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I want to do something like this:

$query=mysql_query("SELECT userid FROM users WHERE username='$username'");
$the_user_id= .....

Because all I want is the user ID that corresponds to the username.

The usual way would be that:

$query=mysql_query("SELECT * FROM users WHERE username='$username'");
while ($row = mysql_fetch_assoc($query))
    $the_user_id= $row['userid'];

But is there something more efficient that this? Thanks a lot, regards

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Selecting only what you need is a good practice. Do you have any particular issues with that? –  zerkms May 1 '12 at 20:55
Hi, I actually don't know how to do the second line, that is, declare a variable and assign the result of the query to it. –  eric01 May 1 '12 at 20:57
Actually, another user told me how to. Thanks a lot for your responses –  eric01 May 1 '12 at 20:59

5 Answers 5

up vote 9 down vote accepted

You've hit the nail right on the head: what you want to do is SELECT userid FROM users WHERE username='$username'. Try it - it'll work :)

SELECT * is almost always a bad idea; it's much better to specify the names of the columns you want MySQL to return. Of course, you'll stil need to use mysql_fetch_assoc or something similar to actually get the data into a PHP variable, but at least this saves MySQL the overhead of sending all these columns you won't be using anyway.

As an aside, you may want to use the newer mysqli library or PDO instead. These are also much more efficient than the old mysql library, which is being deprecated.

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Hi, thanks for your response. But my problem is I don't know how to assigned that one value to the variable declaration $the_user_id= ... Regards –  eric01 May 1 '12 at 20:56
You still need to use the code you already wrote using mysql_fetch_asoc; avoiding this SELECT * merely saves MySQL a lot of overhead because it can avoid sending data you won't be using. –  Daan May 1 '12 at 20:57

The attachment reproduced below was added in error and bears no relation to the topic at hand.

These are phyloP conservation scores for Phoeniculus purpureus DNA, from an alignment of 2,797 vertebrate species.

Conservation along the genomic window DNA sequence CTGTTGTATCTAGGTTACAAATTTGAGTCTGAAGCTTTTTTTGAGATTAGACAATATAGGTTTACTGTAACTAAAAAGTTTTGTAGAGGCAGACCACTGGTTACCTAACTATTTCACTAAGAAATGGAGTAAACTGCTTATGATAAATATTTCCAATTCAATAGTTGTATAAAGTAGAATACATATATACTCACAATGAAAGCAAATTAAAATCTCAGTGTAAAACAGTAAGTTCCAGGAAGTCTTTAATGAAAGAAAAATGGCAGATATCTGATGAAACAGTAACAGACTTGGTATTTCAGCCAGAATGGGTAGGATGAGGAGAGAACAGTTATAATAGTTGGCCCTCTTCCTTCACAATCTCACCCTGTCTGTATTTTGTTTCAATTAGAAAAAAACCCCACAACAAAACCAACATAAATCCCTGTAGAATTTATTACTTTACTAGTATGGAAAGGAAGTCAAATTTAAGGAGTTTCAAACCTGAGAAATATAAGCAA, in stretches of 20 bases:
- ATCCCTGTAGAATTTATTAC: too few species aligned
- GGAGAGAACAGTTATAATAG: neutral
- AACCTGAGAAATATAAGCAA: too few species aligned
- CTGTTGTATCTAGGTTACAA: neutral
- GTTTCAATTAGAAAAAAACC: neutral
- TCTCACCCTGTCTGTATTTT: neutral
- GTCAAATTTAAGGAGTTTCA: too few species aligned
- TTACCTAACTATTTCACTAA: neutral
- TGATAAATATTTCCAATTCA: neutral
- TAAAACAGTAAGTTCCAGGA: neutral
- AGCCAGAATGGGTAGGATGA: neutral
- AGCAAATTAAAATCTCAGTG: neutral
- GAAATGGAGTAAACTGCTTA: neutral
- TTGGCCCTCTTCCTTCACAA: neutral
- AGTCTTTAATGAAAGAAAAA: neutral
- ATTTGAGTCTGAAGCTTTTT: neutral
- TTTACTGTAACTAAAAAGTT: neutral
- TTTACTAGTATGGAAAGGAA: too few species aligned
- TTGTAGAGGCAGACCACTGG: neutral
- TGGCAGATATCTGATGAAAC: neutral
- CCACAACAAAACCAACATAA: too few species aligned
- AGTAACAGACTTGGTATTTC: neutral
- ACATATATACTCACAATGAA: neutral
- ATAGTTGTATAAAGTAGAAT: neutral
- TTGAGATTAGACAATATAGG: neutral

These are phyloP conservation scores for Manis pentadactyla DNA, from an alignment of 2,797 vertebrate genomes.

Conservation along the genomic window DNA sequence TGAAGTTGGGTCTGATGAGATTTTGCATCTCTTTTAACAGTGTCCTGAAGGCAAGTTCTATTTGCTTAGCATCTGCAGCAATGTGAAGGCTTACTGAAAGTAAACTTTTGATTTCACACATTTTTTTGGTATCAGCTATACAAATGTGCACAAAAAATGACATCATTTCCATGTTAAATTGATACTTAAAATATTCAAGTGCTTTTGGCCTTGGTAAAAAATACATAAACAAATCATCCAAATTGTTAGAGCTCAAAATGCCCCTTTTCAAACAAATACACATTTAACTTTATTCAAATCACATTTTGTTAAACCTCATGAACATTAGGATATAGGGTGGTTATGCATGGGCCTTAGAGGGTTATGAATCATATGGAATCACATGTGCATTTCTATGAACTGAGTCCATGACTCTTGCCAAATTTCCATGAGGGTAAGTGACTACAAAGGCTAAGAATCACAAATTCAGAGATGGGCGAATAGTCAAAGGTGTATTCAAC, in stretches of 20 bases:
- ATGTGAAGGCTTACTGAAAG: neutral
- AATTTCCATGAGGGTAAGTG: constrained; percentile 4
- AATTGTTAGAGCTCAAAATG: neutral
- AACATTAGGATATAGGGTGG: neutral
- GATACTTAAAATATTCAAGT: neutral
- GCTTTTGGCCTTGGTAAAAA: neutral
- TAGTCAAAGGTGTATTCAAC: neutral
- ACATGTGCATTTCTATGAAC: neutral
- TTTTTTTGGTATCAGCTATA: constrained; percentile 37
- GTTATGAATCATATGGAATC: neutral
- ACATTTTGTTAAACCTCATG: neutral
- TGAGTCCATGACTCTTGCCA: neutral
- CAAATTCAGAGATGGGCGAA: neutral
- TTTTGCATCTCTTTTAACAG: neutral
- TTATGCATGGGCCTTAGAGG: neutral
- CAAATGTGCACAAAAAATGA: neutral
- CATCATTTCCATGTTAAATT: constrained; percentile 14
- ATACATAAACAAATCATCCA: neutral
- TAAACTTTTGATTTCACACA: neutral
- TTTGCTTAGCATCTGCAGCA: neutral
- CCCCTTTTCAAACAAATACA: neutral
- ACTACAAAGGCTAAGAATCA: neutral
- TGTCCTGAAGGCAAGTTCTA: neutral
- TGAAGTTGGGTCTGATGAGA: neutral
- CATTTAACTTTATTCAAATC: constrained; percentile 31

Thanks for your explanation. I am reading about PDO's. Regards –  eric01 May 1 '12 at 20:59

The "usual" way is to only select the columns that you need.

Any column that is part of the select and is not needed will slow down the retrieval. Partly because of network traffic and partly because the database engine can apply certain optimizations if only some columns are selected.

And select * is usually frowned upon in production code.

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Your query is correct:

$query = mysql_query("SELECT userid FROM users WHERE username='$username'");

This will work if done correctly. Note that $username must be correctly escaped with mysql_real_escape_string. I'd recommend looking at parameterized queries to reduce the risk of introducing an SQL injection invulnerability.

One other thing you can change is to use mysql_result instead of your loop:

$the_user_id = mysql_result($result, 0);

This assumes that know you'll get only one row.

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Not only can you, but you should. Unfortunately too many young developers get in the habit of selecting far too much data. Once you run your query, you don't need to do a while loop since you only have one record coming back. Instead, just use the following:

$sql = sprintf( "SELECT userid FROM users WHERE username = '%s'", $username );
$result = mysql_query( $sql ) or die( mysql_error() );
$data = mysql_result( $result, 0 );

if ( $data ) echo $data; // first userid returned

The second parameter of mysql_result() is the row index you would like to retrieve. 0 is first.

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Yes, that's a great optimization practice!

Also, if you want to go a step further and make it super-optimized, try adding a LIMIT, like this: $query=mysql_query("SELECT userid FROM users WHERE username='$username' LIMIT 1");

This, of course, assumes you expect only one userid to be returned and will make the database engine stop once it finds it.

But, the most important thing: ALWAYS ESCAPE/SANITIZE YOUR INPUT DATA! (can't stress this well enough)

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